The Government, as part of efforts to compile a detailed and all-inclusive report on the progress of the Sustainable Development Goals (SDGs), has held a consultative meeting with youth and children’s groups in Accra.
The engagement was to solicit input into the final 2022 Voluntary National Review (VNR) report on the SDGs ahead of the country’s 2nd presentation in July 2022.
World leaders in 2015 adopted the SDGs to address the unfinished business of the Millennium Development Goals.
As part of the follow-up and review mechanism for the SDGs, member states are encouraged to conduct voluntary, regular and inclusive reviews of progress at the national and sub-national levels to share experiences, including successes, challenges and lessons learned.
Speaking at the meeting, Mr Pius Enam Hadzide, Chief Executive Officer, National Youth Authority (NYA), said the VNR was essential to the attainment of the SDGs and was a veritable tool to track the progress made by countries.
“Importantly, they provide glimpses into how other countries are addressing the major barriers to the attainment of these goals to provide insight for other countries on how to tackle these challenges so that no country is left behind,” he said.
Mr Hadzide said, with over 70 per cent of the Ghanaian population made up of youth and children, it was imperative that they were involved in the attainment of the SDGs.
To harness the potential of what Ghana’s youthful population presents, he said, the SDG framework demanded that increased investments were made to ensure access to quality education, proper nutrition, health and well-being, gender equality, good jobs among other goals.
“This has been the foundation of several government flagship programmes including the Free SHS policy and the Agenda for Jobs which encompasses initiatives such as the YouSTART initiative, the One District One Factory project, Planting for Food and Jobs,” he added.
Ghana is among 45 countries expected to present their VNR at the High Level Political Forum (HLPF) on the 2030 Agenda on Sustainable Development, under the auspices of the United Nations Economic and Social Council, in July 2022.
It will be the country’s second VNR presentation on the SDGs since the implementation commenced in 2016, after its maiden presentation in 2019.
The consultative meeting, organised by the National Development Planning Commission (NDPC) and partners, was aimed at reviewing the draft report and building consensus on innovative actions for the attainment of the SDGs.
Mr Hadzide said; “This action, especially following the forced hiatus that the pandemic triggered since our maiden report in 2019, does not only show that our institutional mechanism for implementing and tracking SDG progress is resilient, it also signifies the assurance that Ghana’s post-Covid development will be effected within the framework of the SDGs.”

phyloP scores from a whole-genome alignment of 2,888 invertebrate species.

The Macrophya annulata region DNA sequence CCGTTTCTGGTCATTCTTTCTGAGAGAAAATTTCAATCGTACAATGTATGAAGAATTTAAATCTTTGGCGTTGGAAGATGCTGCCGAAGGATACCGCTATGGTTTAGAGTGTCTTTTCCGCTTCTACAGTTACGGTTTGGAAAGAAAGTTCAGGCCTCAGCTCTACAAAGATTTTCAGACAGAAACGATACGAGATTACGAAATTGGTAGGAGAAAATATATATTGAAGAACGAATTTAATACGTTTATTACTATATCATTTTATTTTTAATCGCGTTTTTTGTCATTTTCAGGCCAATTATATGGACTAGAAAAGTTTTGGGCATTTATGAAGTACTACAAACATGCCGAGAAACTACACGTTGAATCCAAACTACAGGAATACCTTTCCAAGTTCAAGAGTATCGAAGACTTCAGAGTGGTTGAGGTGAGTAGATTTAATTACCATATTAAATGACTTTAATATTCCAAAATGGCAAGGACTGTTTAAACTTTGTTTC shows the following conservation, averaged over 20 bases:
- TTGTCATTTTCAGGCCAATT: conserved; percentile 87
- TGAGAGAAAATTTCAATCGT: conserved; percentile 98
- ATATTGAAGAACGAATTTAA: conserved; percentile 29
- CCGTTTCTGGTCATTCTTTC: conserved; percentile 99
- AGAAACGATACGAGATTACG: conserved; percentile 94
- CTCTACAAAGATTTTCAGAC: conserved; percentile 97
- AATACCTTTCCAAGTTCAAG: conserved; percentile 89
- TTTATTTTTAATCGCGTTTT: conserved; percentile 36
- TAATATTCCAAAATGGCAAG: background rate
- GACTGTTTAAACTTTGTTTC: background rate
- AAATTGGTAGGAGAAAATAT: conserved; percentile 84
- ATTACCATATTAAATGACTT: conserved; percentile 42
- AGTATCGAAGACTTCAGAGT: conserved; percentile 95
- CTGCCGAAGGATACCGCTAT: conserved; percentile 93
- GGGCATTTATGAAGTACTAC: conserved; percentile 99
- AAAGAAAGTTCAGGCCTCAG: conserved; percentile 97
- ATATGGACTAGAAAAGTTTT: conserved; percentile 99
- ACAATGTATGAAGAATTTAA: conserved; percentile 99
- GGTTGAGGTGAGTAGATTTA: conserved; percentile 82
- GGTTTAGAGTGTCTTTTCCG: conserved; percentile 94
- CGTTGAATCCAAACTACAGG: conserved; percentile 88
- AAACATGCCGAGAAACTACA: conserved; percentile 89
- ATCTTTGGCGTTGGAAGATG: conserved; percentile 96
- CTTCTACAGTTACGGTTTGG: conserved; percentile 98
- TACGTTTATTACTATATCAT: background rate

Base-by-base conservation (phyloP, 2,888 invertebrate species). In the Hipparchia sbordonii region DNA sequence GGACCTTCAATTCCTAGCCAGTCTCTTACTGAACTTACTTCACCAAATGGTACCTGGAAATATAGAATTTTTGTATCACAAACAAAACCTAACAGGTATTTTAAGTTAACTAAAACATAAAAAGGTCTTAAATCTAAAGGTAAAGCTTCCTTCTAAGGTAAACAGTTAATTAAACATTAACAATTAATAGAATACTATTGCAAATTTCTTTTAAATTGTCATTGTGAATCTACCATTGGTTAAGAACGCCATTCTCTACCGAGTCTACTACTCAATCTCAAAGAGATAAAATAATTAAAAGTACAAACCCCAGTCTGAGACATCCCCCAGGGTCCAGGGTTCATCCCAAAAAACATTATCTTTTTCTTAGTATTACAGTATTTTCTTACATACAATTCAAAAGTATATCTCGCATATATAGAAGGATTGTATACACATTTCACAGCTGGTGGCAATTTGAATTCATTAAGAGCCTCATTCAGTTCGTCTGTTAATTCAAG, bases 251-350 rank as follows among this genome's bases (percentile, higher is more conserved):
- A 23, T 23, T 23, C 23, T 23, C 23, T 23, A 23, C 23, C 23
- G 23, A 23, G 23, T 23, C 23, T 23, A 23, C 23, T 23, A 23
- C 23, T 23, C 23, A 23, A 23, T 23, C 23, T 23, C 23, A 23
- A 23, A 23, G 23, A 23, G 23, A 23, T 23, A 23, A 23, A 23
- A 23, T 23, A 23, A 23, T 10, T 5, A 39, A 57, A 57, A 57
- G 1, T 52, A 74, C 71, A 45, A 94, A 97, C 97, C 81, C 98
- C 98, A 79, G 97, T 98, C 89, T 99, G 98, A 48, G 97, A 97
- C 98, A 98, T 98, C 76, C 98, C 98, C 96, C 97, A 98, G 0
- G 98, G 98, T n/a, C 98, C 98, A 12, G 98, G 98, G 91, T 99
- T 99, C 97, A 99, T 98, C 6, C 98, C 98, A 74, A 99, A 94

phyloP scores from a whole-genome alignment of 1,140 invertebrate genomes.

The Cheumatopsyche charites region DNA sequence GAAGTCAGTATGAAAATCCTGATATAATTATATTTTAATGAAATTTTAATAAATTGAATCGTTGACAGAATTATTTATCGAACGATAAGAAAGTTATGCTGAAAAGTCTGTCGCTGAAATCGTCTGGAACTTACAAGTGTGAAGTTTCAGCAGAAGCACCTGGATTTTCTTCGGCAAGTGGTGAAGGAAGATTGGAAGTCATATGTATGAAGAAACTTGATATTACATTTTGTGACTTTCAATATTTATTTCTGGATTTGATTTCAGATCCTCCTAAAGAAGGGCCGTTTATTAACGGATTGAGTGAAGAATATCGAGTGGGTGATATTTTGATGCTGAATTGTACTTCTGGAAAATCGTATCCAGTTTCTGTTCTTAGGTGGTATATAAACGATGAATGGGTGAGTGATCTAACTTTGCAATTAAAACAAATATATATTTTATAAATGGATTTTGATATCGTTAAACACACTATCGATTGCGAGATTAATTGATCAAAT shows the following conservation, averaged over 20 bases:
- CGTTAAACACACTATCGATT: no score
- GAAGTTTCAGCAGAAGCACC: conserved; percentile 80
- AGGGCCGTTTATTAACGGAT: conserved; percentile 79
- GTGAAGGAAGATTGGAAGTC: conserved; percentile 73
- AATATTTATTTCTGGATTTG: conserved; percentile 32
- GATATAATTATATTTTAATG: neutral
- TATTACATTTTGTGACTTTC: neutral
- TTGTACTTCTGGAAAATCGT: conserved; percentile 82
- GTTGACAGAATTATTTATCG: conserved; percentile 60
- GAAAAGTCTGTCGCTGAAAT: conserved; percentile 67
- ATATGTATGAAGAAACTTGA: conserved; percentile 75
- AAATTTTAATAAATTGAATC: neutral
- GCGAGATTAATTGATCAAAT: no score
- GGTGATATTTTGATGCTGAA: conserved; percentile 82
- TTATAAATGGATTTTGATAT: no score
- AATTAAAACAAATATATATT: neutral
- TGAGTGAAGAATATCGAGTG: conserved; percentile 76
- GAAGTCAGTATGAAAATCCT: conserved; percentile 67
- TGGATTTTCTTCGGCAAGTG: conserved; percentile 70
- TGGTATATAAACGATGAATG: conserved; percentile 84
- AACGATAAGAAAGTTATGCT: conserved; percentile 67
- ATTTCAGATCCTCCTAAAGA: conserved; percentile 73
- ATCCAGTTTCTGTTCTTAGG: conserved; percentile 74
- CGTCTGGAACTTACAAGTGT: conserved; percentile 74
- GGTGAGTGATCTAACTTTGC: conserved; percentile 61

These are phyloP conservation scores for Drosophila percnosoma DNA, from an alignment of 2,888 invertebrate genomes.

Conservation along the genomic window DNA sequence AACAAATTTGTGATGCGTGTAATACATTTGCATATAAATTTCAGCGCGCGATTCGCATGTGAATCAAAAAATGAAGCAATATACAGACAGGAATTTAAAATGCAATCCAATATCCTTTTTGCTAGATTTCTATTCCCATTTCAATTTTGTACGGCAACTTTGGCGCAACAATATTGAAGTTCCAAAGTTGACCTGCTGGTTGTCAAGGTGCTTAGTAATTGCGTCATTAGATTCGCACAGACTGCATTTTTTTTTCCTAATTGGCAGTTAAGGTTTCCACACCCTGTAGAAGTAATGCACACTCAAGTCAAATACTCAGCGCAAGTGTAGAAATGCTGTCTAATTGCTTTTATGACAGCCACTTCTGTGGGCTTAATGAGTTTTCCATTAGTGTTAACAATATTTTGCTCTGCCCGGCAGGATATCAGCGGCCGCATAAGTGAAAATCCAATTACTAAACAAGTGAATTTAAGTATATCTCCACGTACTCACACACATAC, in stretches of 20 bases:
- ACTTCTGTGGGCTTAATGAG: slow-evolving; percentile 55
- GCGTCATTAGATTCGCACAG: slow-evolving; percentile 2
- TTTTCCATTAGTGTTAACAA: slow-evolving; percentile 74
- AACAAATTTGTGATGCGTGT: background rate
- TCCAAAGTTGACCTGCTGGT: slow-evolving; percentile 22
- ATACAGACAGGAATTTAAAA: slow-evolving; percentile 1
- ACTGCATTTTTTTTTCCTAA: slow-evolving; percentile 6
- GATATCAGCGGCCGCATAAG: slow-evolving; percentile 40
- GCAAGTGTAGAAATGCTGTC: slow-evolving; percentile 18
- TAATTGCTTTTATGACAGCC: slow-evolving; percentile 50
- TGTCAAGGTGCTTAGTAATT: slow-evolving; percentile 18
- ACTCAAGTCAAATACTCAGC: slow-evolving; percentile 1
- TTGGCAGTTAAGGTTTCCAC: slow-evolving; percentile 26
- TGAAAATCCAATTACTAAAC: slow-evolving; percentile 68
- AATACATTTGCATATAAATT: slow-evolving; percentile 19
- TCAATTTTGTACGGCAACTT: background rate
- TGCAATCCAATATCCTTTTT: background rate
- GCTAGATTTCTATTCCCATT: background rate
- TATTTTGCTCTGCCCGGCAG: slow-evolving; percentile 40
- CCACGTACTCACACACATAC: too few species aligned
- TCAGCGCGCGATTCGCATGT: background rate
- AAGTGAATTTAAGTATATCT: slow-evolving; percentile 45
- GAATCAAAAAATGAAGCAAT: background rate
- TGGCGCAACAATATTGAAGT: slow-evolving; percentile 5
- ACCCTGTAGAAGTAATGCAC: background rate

He said the consultation would ensure that the 2022 VNR accurately reflected the status of Ghanaian children and youth as far as the SDGs were concerned.
Dr Afisah Zakariah, Chief Director, Ministry of Gender, Children and Social Protection, in a speech read on her behalf by Mrs Florence Ayisi Quartey, Acting Director, Department of Children, said despite the progress made by the country in improving the status of Ghanaian children, there were challenges that hindered progress which needed to be overcome to accelerate the pace to attain the SDGs in the stipulated time.
She called for patriotism and commitment toward the fulfilment of the rights of children because they were the future of the nation.
“Goal 17 of the SDGs calls for partnerships for the goals and this will require multisectoral interventions such that all stakeholders in child protection need to work together with concerted efforts in addressing issues of children which will have a positive impact towards the achievement of the sustainable development goals by 2030,” she added.
Ms Anne-Claire Dufay, UNICEF Representative in Ghana, said even though the country had made significant strides toward achieving the SDGs, more investments were required in certain areas such as water and sanitation and education, to scale up the attainment process of the 2030 agenda.
“We also need to make further efforts to improve Technical, Vocational Education and Training (TVET), and to make it relevant to the labour market,” she said.
In relation to SDG 1, on poverty reduction, and SDG 10, on reducing inequalities, Ms Dufay noted, that three out of four children were still multi-dimensionally poor and faced extreme deprivation, urging inclusive access to basic services to address the challenge.
Dr Agnes Kayitankore, Deputy Country Representative, UNFPA assured of the organisation's commitment to working with and empowering young Africans.
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